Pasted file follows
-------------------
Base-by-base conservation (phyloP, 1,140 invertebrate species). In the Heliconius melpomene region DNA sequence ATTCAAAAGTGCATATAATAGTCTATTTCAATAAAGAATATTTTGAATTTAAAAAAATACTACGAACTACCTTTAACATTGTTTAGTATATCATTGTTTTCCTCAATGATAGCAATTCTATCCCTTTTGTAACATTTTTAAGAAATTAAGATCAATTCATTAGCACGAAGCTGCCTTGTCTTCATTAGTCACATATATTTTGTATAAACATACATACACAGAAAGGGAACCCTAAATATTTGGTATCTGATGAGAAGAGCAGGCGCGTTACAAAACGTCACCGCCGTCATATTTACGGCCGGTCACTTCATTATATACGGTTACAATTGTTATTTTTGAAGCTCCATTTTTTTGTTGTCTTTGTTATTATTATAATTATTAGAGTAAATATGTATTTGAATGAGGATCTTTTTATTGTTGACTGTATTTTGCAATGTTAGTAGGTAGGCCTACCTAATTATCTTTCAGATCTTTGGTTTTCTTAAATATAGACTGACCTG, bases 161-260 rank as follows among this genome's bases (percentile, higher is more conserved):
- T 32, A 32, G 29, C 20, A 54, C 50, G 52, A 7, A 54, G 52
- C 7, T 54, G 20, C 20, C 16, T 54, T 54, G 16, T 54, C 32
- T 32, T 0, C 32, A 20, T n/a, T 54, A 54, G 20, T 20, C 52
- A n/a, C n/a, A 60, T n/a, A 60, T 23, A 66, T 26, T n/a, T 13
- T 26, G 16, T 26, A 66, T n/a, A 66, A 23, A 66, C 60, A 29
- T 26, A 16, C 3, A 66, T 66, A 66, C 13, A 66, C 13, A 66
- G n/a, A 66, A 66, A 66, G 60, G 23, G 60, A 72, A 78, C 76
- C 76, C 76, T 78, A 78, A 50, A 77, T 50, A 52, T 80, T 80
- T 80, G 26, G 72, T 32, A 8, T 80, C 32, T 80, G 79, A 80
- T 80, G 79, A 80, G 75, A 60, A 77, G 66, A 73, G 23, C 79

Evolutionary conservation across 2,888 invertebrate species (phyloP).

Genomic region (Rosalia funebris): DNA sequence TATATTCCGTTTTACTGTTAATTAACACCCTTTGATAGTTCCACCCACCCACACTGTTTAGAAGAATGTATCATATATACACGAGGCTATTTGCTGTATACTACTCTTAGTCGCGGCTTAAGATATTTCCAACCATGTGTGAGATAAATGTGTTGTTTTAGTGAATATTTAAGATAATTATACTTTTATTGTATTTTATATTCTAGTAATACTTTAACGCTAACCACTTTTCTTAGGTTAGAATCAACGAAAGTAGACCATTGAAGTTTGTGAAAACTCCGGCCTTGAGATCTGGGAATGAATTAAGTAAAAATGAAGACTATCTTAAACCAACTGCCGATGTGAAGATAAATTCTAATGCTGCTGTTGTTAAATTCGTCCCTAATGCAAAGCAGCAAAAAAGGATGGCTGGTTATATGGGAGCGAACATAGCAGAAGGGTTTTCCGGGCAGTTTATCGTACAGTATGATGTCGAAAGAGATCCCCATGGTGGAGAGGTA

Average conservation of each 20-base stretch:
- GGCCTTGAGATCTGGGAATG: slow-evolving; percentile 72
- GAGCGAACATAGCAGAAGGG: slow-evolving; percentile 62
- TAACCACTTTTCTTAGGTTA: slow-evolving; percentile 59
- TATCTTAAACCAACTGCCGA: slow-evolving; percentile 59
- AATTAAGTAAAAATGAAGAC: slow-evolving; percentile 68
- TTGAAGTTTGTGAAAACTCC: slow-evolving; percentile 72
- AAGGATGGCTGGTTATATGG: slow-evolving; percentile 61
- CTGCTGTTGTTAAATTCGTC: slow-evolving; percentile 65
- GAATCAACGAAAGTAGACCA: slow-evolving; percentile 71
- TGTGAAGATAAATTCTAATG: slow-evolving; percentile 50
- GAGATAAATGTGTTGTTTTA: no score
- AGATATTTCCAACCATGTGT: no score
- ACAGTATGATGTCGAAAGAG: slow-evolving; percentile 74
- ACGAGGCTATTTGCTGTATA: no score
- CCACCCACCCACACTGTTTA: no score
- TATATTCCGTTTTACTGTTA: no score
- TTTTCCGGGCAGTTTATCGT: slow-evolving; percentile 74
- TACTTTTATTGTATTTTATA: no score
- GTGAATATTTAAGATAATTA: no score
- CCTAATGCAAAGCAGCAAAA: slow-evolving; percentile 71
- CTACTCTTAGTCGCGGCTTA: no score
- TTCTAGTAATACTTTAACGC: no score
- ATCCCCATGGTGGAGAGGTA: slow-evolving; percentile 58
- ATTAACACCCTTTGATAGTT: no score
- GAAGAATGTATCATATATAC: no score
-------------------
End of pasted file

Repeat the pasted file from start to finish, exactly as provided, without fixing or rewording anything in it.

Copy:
Base-by-base conservation (phyloP, 1,140 invertebrate species). In the Heliconius melpomene region DNA sequence ATTCAAAAGTGCATATAATAGTCTATTTCAATAAAGAATATTTTGAATTTAAAAAAATACTACGAACTACCTTTAACATTGTTTAGTATATCATTGTTTTCCTCAATGATAGCAATTCTATCCCTTTTGTAACATTTTTAAGAAATTAAGATCAATTCATTAGCACGAAGCTGCCTTGTCTTCATTAGTCACATATATTTTGTATAAACATACATACACAGAAAGGGAACCCTAAATATTTGGTATCTGATGAGAAGAGCAGGCGCGTTACAAAACGTCACCGCCGTCATATTTACGGCCGGTCACTTCATTATATACGGTTACAATTGTTATTTTTGAAGCTCCATTTTTTTGTTGTCTTTGTTATTATTATAATTATTAGAGTAAATATGTATTTGAATGAGGATCTTTTTATTGTTGACTGTATTTTGCAATGTTAGTAGGTAGGCCTACCTAATTATCTTTCAGATCTTTGGTTTTCTTAAATATAGACTGACCTG, bases 161-260 rank as follows among this genome's bases (percentile, higher is more conserved):
- T 32, A 32, G 29, C 20, A 54, C 50, G 52, A 7, A 54, G 52
- C 7, T 54, G 20, C 20, C 16, T 54, T 54, G 16, T 54, C 32
- T 32, T 0, C 32, A 20, T n/a, T 54, A 54, G 20, T 20, C 52
- A n/a, C n/a, A 60, T n/a, A 60, T 23, A 66, T 26, T n/a, T 13
- T 26, G 16, T 26, A 66, T n/a, A 66, A 23, A 66, C 60, A 29
- T 26, A 16, C 3, A 66, T 66, A 66, C 13, A 66, C 13, A 66
- G n/a, A 66, A 66, A 66, G 60, G 23, G 60, A 72, A 78, C 76
- C 76, C 76, T 78, A 78, A 50, A 77, T 50, A 52, T 80, T 80
- T 80, G 26, G 72, T 32, A 8, T 80, C 32, T 80, G 79, A 80
- T 80, G 79, A 80, G 75, A 60, A 77, G 66, A 73, G 23, C 79

Evolutionary conservation across 2,888 invertebrate species (phyloP).

Genomic region (Rosalia funebris): DNA sequence TATATTCCGTTTTACTGTTAATTAACACCCTTTGATAGTTCCACCCACCCACACTGTTTAGAAGAATGTATCATATATACACGAGGCTATTTGCTGTATACTACTCTTAGTCGCGGCTTAAGATATTTCCAACCATGTGTGAGATAAATGTGTTGTTTTAGTGAATATTTAAGATAATTATACTTTTATTGTATTTTATATTCTAGTAATACTTTAACGCTAACCACTTTTCTTAGGTTAGAATCAACGAAAGTAGACCATTGAAGTTTGTGAAAACTCCGGCCTTGAGATCTGGGAATGAATTAAGTAAAAATGAAGACTATCTTAAACCAACTGCCGATGTGAAGATAAATTCTAATGCTGCTGTTGTTAAATTCGTCCCTAATGCAAAGCAGCAAAAAAGGATGGCTGGTTATATGGGAGCGAACATAGCAGAAGGGTTTTCCGGGCAGTTTATCGTACAGTATGATGTCGAAAGAGATCCCCATGGTGGAGAGGTA

Average conservation of each 20-base stretch:
- GGCCTTGAGATCTGGGAATG: slow-evolving; percentile 72
- GAGCGAACATAGCAGAAGGG: slow-evolving; percentile 62
- TAACCACTTTTCTTAGGTTA: slow-evolving; percentile 59
- TATCTTAAACCAACTGCCGA: slow-evolving; percentile 59
- AATTAAGTAAAAATGAAGAC: slow-evolving; percentile 68
- TTGAAGTTTGTGAAAACTCC: slow-evolving; percentile 72
- AAGGATGGCTGGTTATATGG: slow-evolving; percentile 61
- CTGCTGTTGTTAAATTCGTC: slow-evolving; percentile 65
- GAATCAACGAAAGTAGACCA: slow-evolving; percentile 71
- TGTGAAGATAAATTCTAATG: slow-evolving; percentile 50
- GAGATAAATGTGTTGTTTTA: no score
- AGATATTTCCAACCATGTGT: no score
- ACAGTATGATGTCGAAAGAG: slow-evolving; percentile 74
- ACGAGGCTATTTGCTGTATA: no score
- CCACCCACCCACACTGTTTA: no score
- TATATTCCGTTTTACTGTTA: no score
- TTTTCCGGGCAGTTTATCGT: slow-evolving; percentile 74
- TACTTTTATTGTATTTTATA: no score
- GTGAATATTTAAGATAATTA: no score
- CCTAATGCAAAGCAGCAAAA: slow-evolving; percentile 71
- CTACTCTTAGTCGCGGCTTA: no score
- TTCTAGTAATACTTTAACGC: no score
- ATCCCCATGGTGGAGAGGTA: slow-evolving; percentile 58
- ATTAACACCCTTTGATAGTT: no score
- GAAGAATGTATCATATATAC: no score